Alvarez-Reynaga, et al v. Holder

Filing 920100219

Opinion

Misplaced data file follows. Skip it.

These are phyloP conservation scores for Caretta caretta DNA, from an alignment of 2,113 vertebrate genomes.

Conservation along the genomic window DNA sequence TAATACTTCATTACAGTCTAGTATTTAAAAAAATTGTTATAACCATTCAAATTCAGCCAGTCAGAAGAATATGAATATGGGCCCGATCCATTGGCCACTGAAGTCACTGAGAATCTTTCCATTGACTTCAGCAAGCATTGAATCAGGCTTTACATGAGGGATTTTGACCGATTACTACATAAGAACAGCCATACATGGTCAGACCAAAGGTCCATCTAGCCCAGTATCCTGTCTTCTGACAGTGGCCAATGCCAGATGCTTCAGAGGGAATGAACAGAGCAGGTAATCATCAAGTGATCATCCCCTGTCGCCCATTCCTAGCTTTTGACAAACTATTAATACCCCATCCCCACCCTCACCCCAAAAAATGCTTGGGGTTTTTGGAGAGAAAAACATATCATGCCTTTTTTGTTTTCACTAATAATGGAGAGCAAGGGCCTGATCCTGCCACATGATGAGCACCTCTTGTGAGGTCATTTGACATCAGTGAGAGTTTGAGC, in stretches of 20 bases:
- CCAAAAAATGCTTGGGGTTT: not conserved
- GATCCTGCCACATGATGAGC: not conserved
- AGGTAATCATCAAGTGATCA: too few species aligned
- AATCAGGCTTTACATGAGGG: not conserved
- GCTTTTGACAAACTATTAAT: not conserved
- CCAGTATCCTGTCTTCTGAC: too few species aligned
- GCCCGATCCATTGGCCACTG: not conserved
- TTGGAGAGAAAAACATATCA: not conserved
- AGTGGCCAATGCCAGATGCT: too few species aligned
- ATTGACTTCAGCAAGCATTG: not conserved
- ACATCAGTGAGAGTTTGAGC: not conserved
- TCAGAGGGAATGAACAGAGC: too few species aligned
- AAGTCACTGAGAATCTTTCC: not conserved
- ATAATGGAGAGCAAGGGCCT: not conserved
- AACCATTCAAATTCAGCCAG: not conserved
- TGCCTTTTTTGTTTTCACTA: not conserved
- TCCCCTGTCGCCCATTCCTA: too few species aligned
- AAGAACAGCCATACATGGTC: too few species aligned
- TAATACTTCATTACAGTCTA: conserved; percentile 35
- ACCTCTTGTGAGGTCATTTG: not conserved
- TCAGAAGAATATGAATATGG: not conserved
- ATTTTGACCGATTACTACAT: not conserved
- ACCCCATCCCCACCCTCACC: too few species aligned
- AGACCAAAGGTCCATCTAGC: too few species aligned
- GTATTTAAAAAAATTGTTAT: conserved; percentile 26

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FOR PUBLICATION UNITED STATES COURT OF APPEALS FOR THE NINTH CIRCUIT ARMANDO ALVAREZ-REYNAGA, a.k.a. Armando Alvarez, Petitioner, v. ERIC H. HOLDER JR., Attorney General, Respondent. No. 08-70253 Agency No. A036-733-439 OPINION On Petition for Review of an Order of the Board of Immigration Appeals Submitted July 17, 2009* San Francisco, California Filed February 19, 2010 Before: Barry G. Silverman, Richard R. Clifton, and Milan D. Smith, Jr., Circuit Judges. Opinion by Judge Clifton *The panel unanimously finds this case suitable for decision without oral argument. See Fed. R. App. P. 34(a)(2). 2701 ALVAREZ-REYNAGA v. HOLDER 2703 COUNSEL Bernadette W. Connolly, San Jose, California, for the petitioner. 2704 ALVAREZ-REYNAGA v. HOLDER Gregory G. Katsas, Assistant Attorney General, Christopher C. Fuller, and Zoe J. Heller, United States Department of Justice, Washington, DC, for the respondent. OPINION CLIFTON, Circuit Judge: An order of removal from the United States was entered against Petitioner Armando Alvarez-Reynaga based on his felony conviction for receipt of a stolen vehicle in violation of section 496d(a) of the California Penal Code. His petition for review presents the questions of whether a conviction under that statute qualifies categorically as a conviction for an aggravated felony, and whether it qualifies categorically as a crime involving moral turpitude. We conclude that it qualifies as the first, but not the second. We deny the petition for review. I. Background Alvarez-Reynaga, a native and citizen of Mexico, was admitted to the United States as a lawful permanent resident in 1981. Alvarez-Reynaga was subsequently convicted of a felony violation of California Penal Code section 496d(a), purchase or receipt of a stolen vehicle. He received a sentence of one year and four months. When attempting to return to the United States from Mexico in 2006, Alvarez-Reynaga was stopped at the border because there was a warrant outstanding for his arrest, unrelated to his previous conviction. He was paroled into the United States at that time but soon thereafter became the subject of removal proceedings, based upon his conviction. The immigration judge ("IJ") ordered that Alvarez-Reynaga be removed to Mexico for having been convicted of an aggra- ALVAREZ-REYNAGA v. HOLDER 2705 vated felony and also for having been convicted of a crime involving moral turpitude, pursuant to 8 U.S.C. 1227(a)(2)(A)(iii) and 8 U.S.C. 1182(a)(2)(A)(i)(I), respectively. The IJ based those conclusions on his determination that a conviction under California Penal Code section 496d(a) fit within the generic definition of a "theft offense." The IJ further held that Alvarez-Reynaga was ineligible for relief in the form of cancellation of removal, under 8 U.S.C. 1229b(a), due to his conviction for an aggravated felony. Alvarez-Reynaga appealed the IJ's decision to the Board of Immigration Appeals ("BIA"). The BIA affirmed and adopted the IJ's decision, agreeing that California Penal Code section 496d(a) constituted a categorical match with the generic definition of a "theft offense." Alvarez-Reynaga timely petitioned this court for review of the BIA's decision. II. A. Discussion Aggravated Felony [1] An aggravated felony for these purposes is defined by statute to include "a theft offense (including receipt of stolen property) or burglary offense for which the term of imprisonment [is] at least one year." 8 U.S.C. 1101(a)(43)(G). In determining whether Alvarez-Reynaga's conviction for receipt of stolen property constitutes an aggravated felony, we apply the categorical test set forth by the Supreme Court in Taylor v. United States, 495 U.S. 575 (1990). See HuertaGuevara v. Ashcroft, 321 F.3d 883, 886-88 (9th Cir. 2003). Under this test, we make a categorical comparison of the elements of the state statute of conviction to the generic definition of a theft offense in order to determine whether the full range of conduct proscribed by the statute of conviction is broader than the generic definition. Taylor, 495 U.S. at 598-99. 2706 ALVAREZ-REYNAGA v. HOLDER Alvarez-Reynaga was convicted of receiving a stolen vehicle under California Penal Code section 496d(a), which provides in relevant part: Every person who buys or receives any motor vehicle . . . that has been stolen or that has been obtained in any manner constituting theft or extortion, knowing the property to be stolen or obtained, or who conceals, sells, withholds, or aids in concealing, selling, or withholding any motor vehicle . . . from the owner, knowing the property to be so stolen or obtained, shall be punished by imprisonment in the state prison for 16 months or two or three years or a fine of not more than ten thousand dollars ($10,000), or both, or by imprisonment in a county jail not to exceed one year or a fine of not more than one thousand dollars ($1,000), or both. [2] Alvarez-Reynaga argues that a conviction under this statute does not constitute an aggravated felony. In VerdugoGonzalez v. Holder, 581 F.3d 1059 (9th Cir. 2009), we considered that question in the context of a conviction for receipt of stolen property under California Penal Code section 496(a). We concluded that a conviction for that crime categorically qualifies as an aggravated felony. See id. at 1061. Section 496(a) is essentially identical to section 496d(a), except that it relates to receipt of stolen property in general, while section 496d(a) is narrower and pertains only to the receipt of stolen vehicles, trailers, special construction equipment, or vessels.1 1 Section 496(a) of the California Penal Code provides in relevant part: Every person who buys or receives any property that has been stolen or that has been obtained in any manner constituting theft or extortion, knowing the property to be so stolen or obtained, or who conceals, sells, withholds, or aids in concealing, selling, or withholding any property from the owner, knowing the property to be so stolen or obtained, shall be punished by imprisonment in a state prison, or in a county jail for not more than one year. ALVAREZ-REYNAGA v. HOLDER 2707 The argument principally made by Alvarez-Reynaga, that section 496d(a) is not an aggravated felony because it may cover someone who is involved only as an accessory after the fact, was explicitly rejected in Verdugo-Gonzalez. See 581 F.3d at 1061-62. For the reasons stated in that decision, we conclude that a conviction under section 496d(a) constitutes a conviction for an aggravated felony. B. Crime Involving Moral Turpitude Alvarez-Reynaga also contends that receiving a stolen vehicle is not categorically a crime involving moral turpitude because it includes accessory after the fact liability. We agree that the crime does not categorically involve moral turpitude, but for a different reason. To determine whether a conviction is for a crime involving moral turpitude, we make the same categorical comparison discussed above. Navarro-Lopez v. Gonzales, 503 F.3d 1063, 1067 (9th Cir. 2007) (en banc). A crime of moral turpitude is one "involving conduct that is inherently base, vile, or depraved, and contrary to the private and social duties man owes to his fellow men or to society in general." Id. at 1068. Alvarez-Reynaga argues that the statute of conviction involved here covers someone who was not actually involved in a theft or in receipt of stolen property, but who only acted as an accessory after the fact. He cites our decision in Navarro-Lopez, in which we held that a conviction for being an accessory after the fact under section 32 of the California Penal Code did not constitute a crime involving moral turpitude. 503 F.3d at 1074. But Alvarez-Reynaga was not convicted for being an accessory after the fact under that statute. He was convicted for receipt of a stolen vehicle in violation of California Penal Code section 496d(a). As we explained in Verdugo-Gonzalez, California Penal Code section 496(a) does not cover someone whose role was limited to that of an accessory after the fact and who did not participate directly in the 2708 ALVAREZ-REYNAGA v. HOLDER receipt of stolen property. See 581 F.3d at 1061-62. Exactly the same reasoning applies here. Someone who was only an accessory after the fact would not be subject to conviction under California Penal Code section 496d(a). [3] We nonetheless hold that a conviction under California Penal Code section 496d(a) does not categorically constitute a crime involving moral turpitude, following our recent decision in Castillo-Cruz v. Holder, 581 F.3d 1154 (9th Cir. 2009). In Castillo-Cruz, we held that a conviction for receipt of stolen property under California Penal Code section 496 is "not categorically a crime of moral turpitude because it does not require an intent to permanently deprive the owner of property." Id. at 1161. As we have said, section 496d(a) is essentially identical to section 496(a), except that the former section pertains only to the receipt of stolen vehicles, trailers, special construction equipment, or vessels. Our holding in Castillo-Cruz therefore compels our conclusion in this case. Indeed, the Castillo-Cruz opinion's joyriding example applies a fortiori to section 496d. Joyriding is punishable under section 496 but does not require an intent to permanently deprive an owner of property, and so does not involve moral turpitude. See Castillo-Cruz, 581 F.3d at 1161 (citing People v. Jaramillo, 16 Cal. 3d 752, 758-59 (1976)). [4] Even under the modified categorical approach, Alvarez-Reynaga's conviction is not a crime involving moral turpitude. There is no evidence in the record establishing that his offense involved an intent to deprive the owner of possession permanently, just as there was none in Castillo-Cruz. See 581 F.3d at 1161. III. Conclusion [5] We hold that a conviction for the receipt of a stolen vehicle under section 496d(a) of the California Penal Code categorically constitutes a conviction for an aggravated felony. We also hold that a conviction under the same statute ALVAREZ-REYNAGA v. HOLDER 2709 does not categorically constitute a crime involving moral turpitude. The former holding independently makes AlvarezReynaga both removable under 8 U.S.C. 1227(a)(2)(A)(iii) and ineligible for cancellation of removal under 8 U.S.C. 1229b(a)(3). PETITION DENIED.